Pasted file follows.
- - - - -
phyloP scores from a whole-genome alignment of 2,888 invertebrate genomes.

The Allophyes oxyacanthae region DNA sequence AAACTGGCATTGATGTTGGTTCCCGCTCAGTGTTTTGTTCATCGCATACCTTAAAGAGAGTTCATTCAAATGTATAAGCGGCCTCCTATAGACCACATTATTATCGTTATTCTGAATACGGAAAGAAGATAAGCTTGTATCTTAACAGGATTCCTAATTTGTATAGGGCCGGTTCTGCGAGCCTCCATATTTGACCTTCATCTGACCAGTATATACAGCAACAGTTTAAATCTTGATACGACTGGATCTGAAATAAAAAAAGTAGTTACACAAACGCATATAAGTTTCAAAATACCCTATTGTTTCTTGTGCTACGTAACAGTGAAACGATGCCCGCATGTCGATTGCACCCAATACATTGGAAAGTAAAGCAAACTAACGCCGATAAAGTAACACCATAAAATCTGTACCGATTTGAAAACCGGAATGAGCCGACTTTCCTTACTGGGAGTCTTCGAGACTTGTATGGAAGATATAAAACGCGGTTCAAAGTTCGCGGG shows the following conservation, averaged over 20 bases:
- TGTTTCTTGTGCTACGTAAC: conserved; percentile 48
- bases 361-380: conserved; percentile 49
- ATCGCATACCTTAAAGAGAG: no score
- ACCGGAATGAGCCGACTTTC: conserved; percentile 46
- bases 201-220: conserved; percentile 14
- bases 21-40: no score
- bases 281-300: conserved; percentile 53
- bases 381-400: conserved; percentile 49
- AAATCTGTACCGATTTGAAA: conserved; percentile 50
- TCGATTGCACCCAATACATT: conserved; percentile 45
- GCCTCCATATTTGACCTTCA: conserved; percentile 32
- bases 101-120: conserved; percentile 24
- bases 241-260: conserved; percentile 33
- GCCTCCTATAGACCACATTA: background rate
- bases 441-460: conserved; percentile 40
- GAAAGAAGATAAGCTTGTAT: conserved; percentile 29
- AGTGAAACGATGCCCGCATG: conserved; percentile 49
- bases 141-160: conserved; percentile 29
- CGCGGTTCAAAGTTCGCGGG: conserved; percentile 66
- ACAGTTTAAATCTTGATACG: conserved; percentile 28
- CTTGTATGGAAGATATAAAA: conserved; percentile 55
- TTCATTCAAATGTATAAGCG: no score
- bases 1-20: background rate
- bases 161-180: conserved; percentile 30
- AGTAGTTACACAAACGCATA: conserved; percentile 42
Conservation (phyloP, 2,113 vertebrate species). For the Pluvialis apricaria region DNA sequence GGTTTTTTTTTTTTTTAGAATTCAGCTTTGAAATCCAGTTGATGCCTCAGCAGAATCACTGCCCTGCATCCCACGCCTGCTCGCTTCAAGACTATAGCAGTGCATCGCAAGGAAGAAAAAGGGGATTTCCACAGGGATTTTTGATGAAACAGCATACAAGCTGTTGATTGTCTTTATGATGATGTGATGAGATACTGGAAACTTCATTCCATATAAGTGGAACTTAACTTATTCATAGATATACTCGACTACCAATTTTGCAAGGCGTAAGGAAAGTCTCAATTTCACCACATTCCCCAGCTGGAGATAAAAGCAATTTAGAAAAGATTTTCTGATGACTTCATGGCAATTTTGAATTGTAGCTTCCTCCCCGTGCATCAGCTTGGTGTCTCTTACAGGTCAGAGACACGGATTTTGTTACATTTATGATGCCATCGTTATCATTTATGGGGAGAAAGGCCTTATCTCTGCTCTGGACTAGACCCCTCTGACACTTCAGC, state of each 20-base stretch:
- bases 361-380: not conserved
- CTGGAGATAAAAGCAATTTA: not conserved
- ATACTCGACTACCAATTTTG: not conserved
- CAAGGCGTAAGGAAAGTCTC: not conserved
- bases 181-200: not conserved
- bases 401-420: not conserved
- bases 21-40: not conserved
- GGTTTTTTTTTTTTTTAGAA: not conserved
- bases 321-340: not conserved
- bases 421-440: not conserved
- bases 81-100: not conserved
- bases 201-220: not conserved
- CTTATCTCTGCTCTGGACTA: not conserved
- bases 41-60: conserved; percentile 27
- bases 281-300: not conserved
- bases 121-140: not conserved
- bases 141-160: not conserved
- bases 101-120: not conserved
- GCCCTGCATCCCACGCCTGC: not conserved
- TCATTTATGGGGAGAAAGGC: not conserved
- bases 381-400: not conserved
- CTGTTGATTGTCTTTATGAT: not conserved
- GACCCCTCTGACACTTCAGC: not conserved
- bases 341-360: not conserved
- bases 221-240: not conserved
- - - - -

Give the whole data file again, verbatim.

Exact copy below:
phyloP scores from a whole-genome alignment of 2,888 invertebrate genomes.

The Allophyes oxyacanthae region DNA sequence AAACTGGCATTGATGTTGGTTCCCGCTCAGTGTTTTGTTCATCGCATACCTTAAAGAGAGTTCATTCAAATGTATAAGCGGCCTCCTATAGACCACATTATTATCGTTATTCTGAATACGGAAAGAAGATAAGCTTGTATCTTAACAGGATTCCTAATTTGTATAGGGCCGGTTCTGCGAGCCTCCATATTTGACCTTCATCTGACCAGTATATACAGCAACAGTTTAAATCTTGATACGACTGGATCTGAAATAAAAAAAGTAGTTACACAAACGCATATAAGTTTCAAAATACCCTATTGTTTCTTGTGCTACGTAACAGTGAAACGATGCCCGCATGTCGATTGCACCCAATACATTGGAAAGTAAAGCAAACTAACGCCGATAAAGTAACACCATAAAATCTGTACCGATTTGAAAACCGGAATGAGCCGACTTTCCTTACTGGGAGTCTTCGAGACTTGTATGGAAGATATAAAACGCGGTTCAAAGTTCGCGGG shows the following conservation, averaged over 20 bases:
- TGTTTCTTGTGCTACGTAAC: conserved; percentile 48
- bases 361-380: conserved; percentile 49
- ATCGCATACCTTAAAGAGAG: no score
- ACCGGAATGAGCCGACTTTC: conserved; percentile 46
- bases 201-220: conserved; percentile 14
- bases 21-40: no score
- bases 281-300: conserved; percentile 53
- bases 381-400: conserved; percentile 49
- AAATCTGTACCGATTTGAAA: conserved; percentile 50
- TCGATTGCACCCAATACATT: conserved; percentile 45
- GCCTCCATATTTGACCTTCA: conserved; percentile 32
- bases 101-120: conserved; percentile 24
- bases 241-260: conserved; percentile 33
- GCCTCCTATAGACCACATTA: background rate
- bases 441-460: conserved; percentile 40
- GAAAGAAGATAAGCTTGTAT: conserved; percentile 29
- AGTGAAACGATGCCCGCATG: conserved; percentile 49
- bases 141-160: conserved; percentile 29
- CGCGGTTCAAAGTTCGCGGG: conserved; percentile 66
- ACAGTTTAAATCTTGATACG: conserved; percentile 28
- CTTGTATGGAAGATATAAAA: conserved; percentile 55
- TTCATTCAAATGTATAAGCG: no score
- bases 1-20: background rate
- bases 161-180: conserved; percentile 30
- AGTAGTTACACAAACGCATA: conserved; percentile 42
Conservation (phyloP, 2,113 vertebrate species). For the Pluvialis apricaria region DNA sequence GGTTTTTTTTTTTTTTAGAATTCAGCTTTGAAATCCAGTTGATGCCTCAGCAGAATCACTGCCCTGCATCCCACGCCTGCTCGCTTCAAGACTATAGCAGTGCATCGCAAGGAAGAAAAAGGGGATTTCCACAGGGATTTTTGATGAAACAGCATACAAGCTGTTGATTGTCTTTATGATGATGTGATGAGATACTGGAAACTTCATTCCATATAAGTGGAACTTAACTTATTCATAGATATACTCGACTACCAATTTTGCAAGGCGTAAGGAAAGTCTCAATTTCACCACATTCCCCAGCTGGAGATAAAAGCAATTTAGAAAAGATTTTCTGATGACTTCATGGCAATTTTGAATTGTAGCTTCCTCCCCGTGCATCAGCTTGGTGTCTCTTACAGGTCAGAGACACGGATTTTGTTACATTTATGATGCCATCGTTATCATTTATGGGGAGAAAGGCCTTATCTCTGCTCTGGACTAGACCCCTCTGACACTTCAGC, state of each 20-base stretch:
- bases 361-380: not conserved
- CTGGAGATAAAAGCAATTTA: not conserved
- ATACTCGACTACCAATTTTG: not conserved
- CAAGGCGTAAGGAAAGTCTC: not conserved
- bases 181-200: not conserved
- bases 401-420: not conserved
- bases 21-40: not conserved
- GGTTTTTTTTTTTTTTAGAA: not conserved
- bases 321-340: not conserved
- bases 421-440: not conserved
- bases 81-100: not conserved
- bases 201-220: not conserved
- CTTATCTCTGCTCTGGACTA: not conserved
- bases 41-60: conserved; percentile 27
- bases 281-300: not conserved
- bases 121-140: not conserved
- bases 141-160: not conserved
- bases 101-120: not conserved
- GCCCTGCATCCCACGCCTGC: not conserved
- TCATTTATGGGGAGAAAGGC: not conserved
- bases 381-400: not conserved
- CTGTTGATTGTCTTTATGAT: not conserved
- GACCCCTCTGACACTTCAGC: not conserved
- bases 341-360: not conserved
- bases 221-240: not conserved